As we walked into the parking area that you saw in the second photo in yesterday's post, I immediately noticed this boat in just about the same place as the yellow and green boat seen in yesterday's post. Now we know where it's floating as it enters a canal intersection. Look beyond the boat, and you see where it will turn to go towards the aqueduct which is where we're going to walk.
I've looked up this particular boat online at Crest Narrowboats' Web site discovered that this is the 58 ft. Glyndwr (Prince) - Cruiser Style Narrow Boat, coming from the Chirk Marina in Wrexham. I'm guessing it's on a holiday hire adventure because that's how Crest operates. The specs say the boat has accommodations for a maximum of four people and, from the Web site: Double Glazed front windows. Double beds 6’3" x 4', single beds 6'3" x 2' with interior sprung mattresses. Full central heating with radiators and airing cupboard. Carpeted throughout (Except kitchen and bathroom areas). Colour TV/DVD and radio/CD player. Full size shower, 140 gallon stainless steel water tank. 4-ring gas cooker, oven and grill. Electric Fridge with freezer compartment. 12v cigar lighter plug point for mobile phones, camcorders. Macerator toilets to discrete tanks. 240v hairdryer.
About the name of the boat: Owain Glyndwr was the last native Welsh person to hold the title Prince of Wales. He was a thorn in the side of the English establishment and was never captured, nor tempted by Royal Pardons and never betrayed. He was last seen in 1412 and, even today, his final years remain a mystery.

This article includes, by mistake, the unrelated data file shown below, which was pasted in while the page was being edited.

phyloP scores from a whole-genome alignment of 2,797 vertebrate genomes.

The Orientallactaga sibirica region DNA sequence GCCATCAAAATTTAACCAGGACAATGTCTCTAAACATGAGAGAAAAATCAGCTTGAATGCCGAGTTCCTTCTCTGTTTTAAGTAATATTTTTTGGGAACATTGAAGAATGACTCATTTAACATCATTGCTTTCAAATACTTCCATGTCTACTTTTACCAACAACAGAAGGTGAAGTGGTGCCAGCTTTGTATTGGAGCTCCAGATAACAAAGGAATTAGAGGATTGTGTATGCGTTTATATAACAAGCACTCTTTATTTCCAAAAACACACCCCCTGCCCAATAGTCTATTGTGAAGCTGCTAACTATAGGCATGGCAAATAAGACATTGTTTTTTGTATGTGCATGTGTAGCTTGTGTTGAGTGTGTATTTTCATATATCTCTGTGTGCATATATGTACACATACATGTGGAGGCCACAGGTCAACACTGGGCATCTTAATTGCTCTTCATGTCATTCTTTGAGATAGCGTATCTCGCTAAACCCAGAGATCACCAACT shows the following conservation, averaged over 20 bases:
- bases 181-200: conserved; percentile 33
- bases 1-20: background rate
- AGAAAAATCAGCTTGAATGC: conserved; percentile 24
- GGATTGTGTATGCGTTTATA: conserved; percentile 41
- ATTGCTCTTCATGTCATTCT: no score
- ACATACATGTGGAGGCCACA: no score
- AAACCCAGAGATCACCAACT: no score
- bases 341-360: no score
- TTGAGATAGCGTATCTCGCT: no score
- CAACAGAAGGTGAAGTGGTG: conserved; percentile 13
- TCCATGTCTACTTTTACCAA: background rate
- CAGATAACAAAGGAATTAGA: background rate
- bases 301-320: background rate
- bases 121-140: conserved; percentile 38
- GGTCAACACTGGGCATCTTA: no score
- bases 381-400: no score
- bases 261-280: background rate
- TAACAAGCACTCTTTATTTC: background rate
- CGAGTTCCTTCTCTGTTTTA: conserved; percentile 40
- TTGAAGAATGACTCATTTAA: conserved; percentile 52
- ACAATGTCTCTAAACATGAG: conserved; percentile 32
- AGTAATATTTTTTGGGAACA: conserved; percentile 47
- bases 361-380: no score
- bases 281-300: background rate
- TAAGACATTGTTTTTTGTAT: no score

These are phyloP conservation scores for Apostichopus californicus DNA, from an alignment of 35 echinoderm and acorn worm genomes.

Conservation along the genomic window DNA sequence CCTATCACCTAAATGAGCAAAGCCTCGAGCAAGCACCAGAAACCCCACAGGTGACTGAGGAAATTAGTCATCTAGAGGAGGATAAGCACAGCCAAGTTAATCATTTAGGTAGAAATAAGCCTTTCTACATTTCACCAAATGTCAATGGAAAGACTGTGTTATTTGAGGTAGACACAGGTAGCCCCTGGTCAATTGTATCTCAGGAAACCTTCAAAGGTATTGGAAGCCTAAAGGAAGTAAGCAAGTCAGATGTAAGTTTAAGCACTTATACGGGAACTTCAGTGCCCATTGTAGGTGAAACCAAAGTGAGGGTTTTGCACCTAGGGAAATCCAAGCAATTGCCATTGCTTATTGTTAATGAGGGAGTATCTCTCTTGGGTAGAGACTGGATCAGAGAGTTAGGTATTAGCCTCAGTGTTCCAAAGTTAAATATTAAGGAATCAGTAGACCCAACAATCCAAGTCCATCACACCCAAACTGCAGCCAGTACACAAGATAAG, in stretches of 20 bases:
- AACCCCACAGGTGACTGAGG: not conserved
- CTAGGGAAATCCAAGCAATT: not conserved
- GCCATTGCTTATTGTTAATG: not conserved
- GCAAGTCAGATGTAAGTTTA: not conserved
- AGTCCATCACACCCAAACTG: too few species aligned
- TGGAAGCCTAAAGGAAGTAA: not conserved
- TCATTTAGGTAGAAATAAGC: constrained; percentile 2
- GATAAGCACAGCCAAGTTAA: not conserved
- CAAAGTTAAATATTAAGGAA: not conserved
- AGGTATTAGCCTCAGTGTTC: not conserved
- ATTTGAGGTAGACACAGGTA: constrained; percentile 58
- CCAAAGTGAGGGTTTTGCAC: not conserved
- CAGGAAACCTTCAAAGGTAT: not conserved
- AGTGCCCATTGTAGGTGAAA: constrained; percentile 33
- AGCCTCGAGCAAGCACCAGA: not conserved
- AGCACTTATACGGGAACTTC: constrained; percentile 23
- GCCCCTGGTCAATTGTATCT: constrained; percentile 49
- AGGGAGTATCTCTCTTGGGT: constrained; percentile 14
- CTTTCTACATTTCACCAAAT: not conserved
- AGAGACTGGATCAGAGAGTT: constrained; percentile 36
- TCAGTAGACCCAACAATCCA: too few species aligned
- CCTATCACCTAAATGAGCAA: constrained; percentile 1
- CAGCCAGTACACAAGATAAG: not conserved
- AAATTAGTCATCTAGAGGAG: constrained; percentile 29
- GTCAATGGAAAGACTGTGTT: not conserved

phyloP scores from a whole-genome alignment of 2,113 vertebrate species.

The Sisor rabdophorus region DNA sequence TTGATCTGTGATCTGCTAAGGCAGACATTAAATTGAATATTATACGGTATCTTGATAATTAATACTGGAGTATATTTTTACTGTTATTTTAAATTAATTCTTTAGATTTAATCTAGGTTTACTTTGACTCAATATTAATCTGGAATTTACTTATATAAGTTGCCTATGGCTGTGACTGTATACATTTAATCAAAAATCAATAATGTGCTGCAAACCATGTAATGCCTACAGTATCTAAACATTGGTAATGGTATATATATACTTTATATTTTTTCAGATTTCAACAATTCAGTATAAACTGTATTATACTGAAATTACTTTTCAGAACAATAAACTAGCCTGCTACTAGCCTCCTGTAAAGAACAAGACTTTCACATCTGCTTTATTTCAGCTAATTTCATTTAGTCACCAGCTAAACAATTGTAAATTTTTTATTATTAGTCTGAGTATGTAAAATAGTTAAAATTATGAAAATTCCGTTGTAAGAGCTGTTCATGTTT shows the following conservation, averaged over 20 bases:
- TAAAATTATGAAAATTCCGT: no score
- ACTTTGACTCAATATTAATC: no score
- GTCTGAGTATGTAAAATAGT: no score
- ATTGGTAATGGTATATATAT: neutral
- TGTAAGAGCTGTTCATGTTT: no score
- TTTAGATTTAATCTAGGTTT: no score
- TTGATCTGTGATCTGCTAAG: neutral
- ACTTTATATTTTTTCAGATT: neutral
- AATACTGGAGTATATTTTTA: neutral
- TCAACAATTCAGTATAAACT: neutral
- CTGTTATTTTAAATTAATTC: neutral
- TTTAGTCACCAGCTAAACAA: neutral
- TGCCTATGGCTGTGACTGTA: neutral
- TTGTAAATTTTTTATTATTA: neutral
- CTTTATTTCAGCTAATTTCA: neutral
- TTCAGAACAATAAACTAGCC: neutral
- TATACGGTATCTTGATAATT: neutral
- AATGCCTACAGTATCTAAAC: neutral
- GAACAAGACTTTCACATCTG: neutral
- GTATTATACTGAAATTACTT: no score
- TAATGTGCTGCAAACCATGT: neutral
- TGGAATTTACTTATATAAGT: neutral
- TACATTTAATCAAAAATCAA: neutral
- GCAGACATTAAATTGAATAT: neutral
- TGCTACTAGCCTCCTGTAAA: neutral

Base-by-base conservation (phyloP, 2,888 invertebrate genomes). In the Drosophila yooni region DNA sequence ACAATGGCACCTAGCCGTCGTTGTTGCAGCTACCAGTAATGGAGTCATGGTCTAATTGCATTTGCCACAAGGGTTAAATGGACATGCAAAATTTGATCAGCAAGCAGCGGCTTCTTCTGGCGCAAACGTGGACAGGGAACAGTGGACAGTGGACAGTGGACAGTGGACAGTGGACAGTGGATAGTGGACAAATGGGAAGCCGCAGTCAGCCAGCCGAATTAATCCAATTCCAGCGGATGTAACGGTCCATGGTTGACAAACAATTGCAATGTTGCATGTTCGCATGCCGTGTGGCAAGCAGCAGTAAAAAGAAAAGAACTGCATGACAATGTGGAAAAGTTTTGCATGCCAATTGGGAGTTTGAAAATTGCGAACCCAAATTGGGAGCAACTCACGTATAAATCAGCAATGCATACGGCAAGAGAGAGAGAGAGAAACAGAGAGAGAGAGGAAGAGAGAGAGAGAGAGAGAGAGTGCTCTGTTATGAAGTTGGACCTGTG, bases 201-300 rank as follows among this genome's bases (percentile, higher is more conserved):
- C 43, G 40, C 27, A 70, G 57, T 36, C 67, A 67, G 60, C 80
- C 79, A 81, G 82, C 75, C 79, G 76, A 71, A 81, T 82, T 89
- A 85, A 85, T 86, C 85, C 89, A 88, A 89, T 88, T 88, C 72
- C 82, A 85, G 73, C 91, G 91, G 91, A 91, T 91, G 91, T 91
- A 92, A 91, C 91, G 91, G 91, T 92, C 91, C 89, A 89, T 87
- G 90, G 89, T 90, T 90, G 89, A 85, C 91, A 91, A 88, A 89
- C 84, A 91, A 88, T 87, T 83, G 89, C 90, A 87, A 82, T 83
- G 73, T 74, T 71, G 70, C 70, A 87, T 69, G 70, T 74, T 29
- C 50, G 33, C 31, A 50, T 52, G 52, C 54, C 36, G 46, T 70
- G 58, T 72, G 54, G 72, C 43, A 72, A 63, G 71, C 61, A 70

I read some reviews online and once you've rented the boat for your holiday, you arrive and get onsite instructions on how to operate the narrow boat, then you're off on your own. Wow. Their Web site says the boats are available for short breaks (I found mention of four day trips, maybe that's a short break) and weekly rentals. It seems there are other companies where you may get a horse-drawn trip and/or a two-hour ride, both with an employee on board to take care of getting you along the canal.
I looked left and realized how far behind the rest of the group I was, but I knew I couldn't get lost because the towpath along the canal where we were and where we were going was only on one side of the canal. I took a photo of the footbridge and started walking.
From the footbridge, I took this photo of the bridge on the New Road, the one that Tommy tried to drive across in the coach. These are the narrow boats you saw in the photos on yesterday's post.